Neutron stars are created in the fiery hearts of supernova explosions. When a giant star nears the end of its life, it crushes its core of carbon and oxygen with such incredibly high pressures that electrons and protons merge in a process called “inverse beta decay,” which creates a solid mass of almost pure neutrons. This proto-neutron star is capable of (briefly) resisting the collapse of the star, triggering the onset of the supernova. Sometimes, the mass of the neutron star collapses into a black hole, but other times, it survives.
When the neutron star first emerges out of the wreckage of the supernova, it will have a temperature of 10 to 20 million Kelvin. This high temperature forces the neutrons to circulate, creating rapidly moving circular convection cells. These carry heat from the interior to the surface, where it can radiate away into space. At those high temperatures, the neutrons behave like a fluid, allowing any remaining electrons and protons to wander freely.
If the neutron star is rotating fast enough (which can occur if its parent star was also rapidly spinning), the combination of fast spin, convection currents, and freely moving charges sets up a dynamo mechanism: the circulating electric charges generate a weak magnetic field. Then the motion of the convention cells causes the magnetic field to fold in over itself, which amplifies it. With every rotation, the magnetic field grows stronger.
Similar mechanisms happen inside the Earth’s core to generate our magnetic field, just at much lower energies. With the energies involved in neutron stars, things can quickly spiral out of control.
In as little as 10 seconds, a newborn neutron star can generate the strongest magnetic fields in the known Universe. In that same amount of time, the frenetic convection and spinning cool the neutron star off, shutting off the dynamo mechanism. Normally, this would cause the magnetic field to disappear (if the Earth’s core cooled off, that’s what would happen to ours). But because of the strange physics of neutron stars, the protons and electrons become a superfluid and can maintain their motion without any electrical resistance. This allows the magnetic field to lock in, remaining long after the neutron star has cooled off.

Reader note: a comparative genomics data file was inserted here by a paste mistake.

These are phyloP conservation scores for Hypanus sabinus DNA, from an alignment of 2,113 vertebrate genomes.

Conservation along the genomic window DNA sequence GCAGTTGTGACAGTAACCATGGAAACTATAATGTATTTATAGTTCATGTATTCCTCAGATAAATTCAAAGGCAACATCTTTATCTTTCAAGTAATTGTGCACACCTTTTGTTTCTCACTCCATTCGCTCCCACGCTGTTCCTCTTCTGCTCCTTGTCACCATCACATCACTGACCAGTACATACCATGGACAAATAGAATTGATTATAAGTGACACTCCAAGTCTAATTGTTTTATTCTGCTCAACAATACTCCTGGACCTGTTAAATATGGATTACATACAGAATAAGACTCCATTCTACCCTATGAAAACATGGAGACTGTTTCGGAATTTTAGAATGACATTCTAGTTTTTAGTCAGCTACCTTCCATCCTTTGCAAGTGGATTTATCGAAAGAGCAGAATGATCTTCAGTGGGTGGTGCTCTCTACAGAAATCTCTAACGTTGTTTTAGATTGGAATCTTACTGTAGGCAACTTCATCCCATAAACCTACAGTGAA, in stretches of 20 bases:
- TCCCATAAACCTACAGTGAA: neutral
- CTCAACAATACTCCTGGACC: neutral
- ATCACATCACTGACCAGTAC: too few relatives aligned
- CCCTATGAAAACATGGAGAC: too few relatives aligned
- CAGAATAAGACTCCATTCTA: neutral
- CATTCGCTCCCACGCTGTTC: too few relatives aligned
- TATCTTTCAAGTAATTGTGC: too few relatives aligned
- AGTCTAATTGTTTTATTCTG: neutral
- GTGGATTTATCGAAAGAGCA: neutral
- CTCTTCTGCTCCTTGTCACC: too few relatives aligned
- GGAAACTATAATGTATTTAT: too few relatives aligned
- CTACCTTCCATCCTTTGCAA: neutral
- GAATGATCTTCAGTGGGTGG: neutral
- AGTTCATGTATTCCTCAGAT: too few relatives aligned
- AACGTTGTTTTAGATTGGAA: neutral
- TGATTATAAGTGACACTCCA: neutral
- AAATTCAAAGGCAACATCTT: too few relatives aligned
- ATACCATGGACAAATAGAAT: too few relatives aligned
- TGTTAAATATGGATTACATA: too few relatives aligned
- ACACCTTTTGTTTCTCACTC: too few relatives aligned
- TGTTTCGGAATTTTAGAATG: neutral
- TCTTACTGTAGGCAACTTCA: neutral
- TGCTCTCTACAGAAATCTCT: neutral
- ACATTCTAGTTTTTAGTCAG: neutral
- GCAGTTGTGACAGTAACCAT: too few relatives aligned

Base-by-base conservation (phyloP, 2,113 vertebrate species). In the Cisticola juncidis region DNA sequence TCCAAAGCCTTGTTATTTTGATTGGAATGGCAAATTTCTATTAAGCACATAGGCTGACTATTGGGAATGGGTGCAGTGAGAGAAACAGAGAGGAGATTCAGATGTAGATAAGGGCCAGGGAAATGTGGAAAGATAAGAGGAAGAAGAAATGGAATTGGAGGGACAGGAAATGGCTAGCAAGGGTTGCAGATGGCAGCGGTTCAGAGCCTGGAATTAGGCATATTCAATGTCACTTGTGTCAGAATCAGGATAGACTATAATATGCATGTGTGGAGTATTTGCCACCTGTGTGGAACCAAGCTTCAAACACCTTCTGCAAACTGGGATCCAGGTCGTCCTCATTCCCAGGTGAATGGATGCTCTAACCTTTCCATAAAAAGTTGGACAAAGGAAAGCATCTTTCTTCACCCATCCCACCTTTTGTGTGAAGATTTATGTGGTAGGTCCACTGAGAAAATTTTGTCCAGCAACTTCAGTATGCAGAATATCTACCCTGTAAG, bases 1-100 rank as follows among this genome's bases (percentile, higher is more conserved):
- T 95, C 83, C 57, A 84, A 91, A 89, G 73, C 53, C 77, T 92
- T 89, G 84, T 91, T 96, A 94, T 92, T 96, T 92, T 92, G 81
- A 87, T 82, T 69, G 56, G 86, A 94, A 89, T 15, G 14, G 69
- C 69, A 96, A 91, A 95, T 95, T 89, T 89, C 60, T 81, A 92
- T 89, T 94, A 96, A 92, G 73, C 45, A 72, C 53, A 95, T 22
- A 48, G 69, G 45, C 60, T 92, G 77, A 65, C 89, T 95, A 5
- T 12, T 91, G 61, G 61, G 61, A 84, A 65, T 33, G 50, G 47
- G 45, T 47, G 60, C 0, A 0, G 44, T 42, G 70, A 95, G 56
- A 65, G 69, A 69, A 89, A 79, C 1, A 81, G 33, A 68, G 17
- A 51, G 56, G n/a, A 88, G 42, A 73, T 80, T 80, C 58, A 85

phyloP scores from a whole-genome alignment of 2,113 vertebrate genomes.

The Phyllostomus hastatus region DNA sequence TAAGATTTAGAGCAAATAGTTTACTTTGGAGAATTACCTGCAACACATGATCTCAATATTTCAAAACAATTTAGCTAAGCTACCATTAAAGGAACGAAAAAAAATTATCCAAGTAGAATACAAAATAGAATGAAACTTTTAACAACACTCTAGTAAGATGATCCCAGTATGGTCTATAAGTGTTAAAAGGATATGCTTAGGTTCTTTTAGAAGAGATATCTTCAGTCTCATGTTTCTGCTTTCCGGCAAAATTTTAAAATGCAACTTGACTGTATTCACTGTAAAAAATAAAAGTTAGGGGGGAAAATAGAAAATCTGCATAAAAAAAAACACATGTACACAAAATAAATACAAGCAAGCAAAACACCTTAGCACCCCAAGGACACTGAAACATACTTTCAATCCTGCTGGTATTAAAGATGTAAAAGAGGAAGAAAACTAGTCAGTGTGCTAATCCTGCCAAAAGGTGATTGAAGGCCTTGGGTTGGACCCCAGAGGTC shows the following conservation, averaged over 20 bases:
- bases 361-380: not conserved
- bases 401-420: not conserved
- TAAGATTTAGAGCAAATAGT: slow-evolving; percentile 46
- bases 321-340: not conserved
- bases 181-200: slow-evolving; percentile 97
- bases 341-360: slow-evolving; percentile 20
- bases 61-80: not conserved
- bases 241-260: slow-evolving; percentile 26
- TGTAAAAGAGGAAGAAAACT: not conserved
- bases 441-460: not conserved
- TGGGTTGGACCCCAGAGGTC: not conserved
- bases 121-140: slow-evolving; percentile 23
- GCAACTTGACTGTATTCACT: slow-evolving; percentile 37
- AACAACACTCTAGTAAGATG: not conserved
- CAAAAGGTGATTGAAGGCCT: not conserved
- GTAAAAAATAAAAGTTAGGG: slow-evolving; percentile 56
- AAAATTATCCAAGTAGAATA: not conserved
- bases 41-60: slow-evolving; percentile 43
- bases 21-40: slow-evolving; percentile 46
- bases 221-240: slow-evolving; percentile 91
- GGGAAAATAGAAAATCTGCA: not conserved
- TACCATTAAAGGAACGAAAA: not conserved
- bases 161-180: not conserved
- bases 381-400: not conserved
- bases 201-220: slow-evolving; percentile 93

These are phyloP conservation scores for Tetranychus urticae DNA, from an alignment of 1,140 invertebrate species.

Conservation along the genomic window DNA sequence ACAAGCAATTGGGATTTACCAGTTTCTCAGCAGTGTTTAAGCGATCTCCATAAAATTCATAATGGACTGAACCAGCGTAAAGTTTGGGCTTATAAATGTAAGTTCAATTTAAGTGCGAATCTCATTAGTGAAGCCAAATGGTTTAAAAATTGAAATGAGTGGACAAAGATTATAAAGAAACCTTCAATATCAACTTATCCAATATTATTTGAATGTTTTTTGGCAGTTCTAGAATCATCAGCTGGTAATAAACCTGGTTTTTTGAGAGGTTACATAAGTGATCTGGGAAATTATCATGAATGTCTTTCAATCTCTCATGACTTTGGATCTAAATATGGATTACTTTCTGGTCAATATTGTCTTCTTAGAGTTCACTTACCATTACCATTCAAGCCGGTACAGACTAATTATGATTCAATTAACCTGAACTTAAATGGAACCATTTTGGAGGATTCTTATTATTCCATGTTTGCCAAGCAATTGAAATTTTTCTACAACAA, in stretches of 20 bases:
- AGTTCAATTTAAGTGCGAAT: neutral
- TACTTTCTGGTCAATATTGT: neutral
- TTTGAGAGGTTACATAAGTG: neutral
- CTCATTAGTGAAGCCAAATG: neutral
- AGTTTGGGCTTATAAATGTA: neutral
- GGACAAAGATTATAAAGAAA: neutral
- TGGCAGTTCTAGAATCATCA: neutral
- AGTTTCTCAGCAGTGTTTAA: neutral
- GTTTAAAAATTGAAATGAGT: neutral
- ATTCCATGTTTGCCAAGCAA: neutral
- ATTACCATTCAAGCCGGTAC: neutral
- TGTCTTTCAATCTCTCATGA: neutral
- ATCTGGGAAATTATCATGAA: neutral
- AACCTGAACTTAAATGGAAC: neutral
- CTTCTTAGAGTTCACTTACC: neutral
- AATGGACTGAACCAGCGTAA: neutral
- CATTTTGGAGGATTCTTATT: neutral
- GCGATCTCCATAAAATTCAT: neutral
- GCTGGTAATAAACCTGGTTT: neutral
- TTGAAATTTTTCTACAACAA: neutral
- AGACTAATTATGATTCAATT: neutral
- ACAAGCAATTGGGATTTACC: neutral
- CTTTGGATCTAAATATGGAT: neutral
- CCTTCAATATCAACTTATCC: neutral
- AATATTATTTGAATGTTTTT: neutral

Oddly, if the newborn neutron star is spinning too fast, it won’t generate a strong magnetic field because the convection will cool off the neutron star before it has a chance to build up the dynamo mechanism. So only some neutron stars, roughly one in 10, can become magnetars.
Walk softly but carry a big magnet
I’m not kidding when I say that magnetars have the strongest magnetic fields in the Universe. To illustrate, let’s start with something you’re familiar with, the Earth’s magnetic field, and work up from there.
Measured at the North Pole, the Earth has a magnetic field strength of around half a Gauss. At its strongest, our planet can roughly double that number. That’s pretty impressive—it’s the most powerful magnetic field among the rocky planets of the Solar System—and enough to nudge a compass needle around for handy navigation.
The kind of magnet you stick on your fridge is about 100—200 times stronger than that and can easily counteract the gravitational might of the entire planet.
Moving off the Earth, sunspots reach magnetic field strengths of around 4,000 Gauss, the strongest in the Solar System.
Humans are capable of making some seriously powerful magnets. The most powerful sustained electromagnets reach a few tens of thousands of Gauss. If you’ve ever had an MRI, you have personally experienced around 10,000 Gauss with no ill effects (if you remembered to take off your jewelry). It’s difficult for us to make stronger sustained magnetic fields because they tend to destroy the devices we use to make them. That said, inside of focused explosions, we can make magnetic fields that reach 10 million Gauss for a few microseconds.
If you somehow made it to the surface of a magnetar, your individual atoms would be 1 percent as wide as they are long.
A typical magnetar has a surface magnetic field strength of 1014 to 1015 Gauss, with interior strengths 10 times stronger.
That is not a typo. Magnetars have magnetic fields about a quadrillion times stronger than the Earth’s and a billion times stronger than the best that humanity can achieve.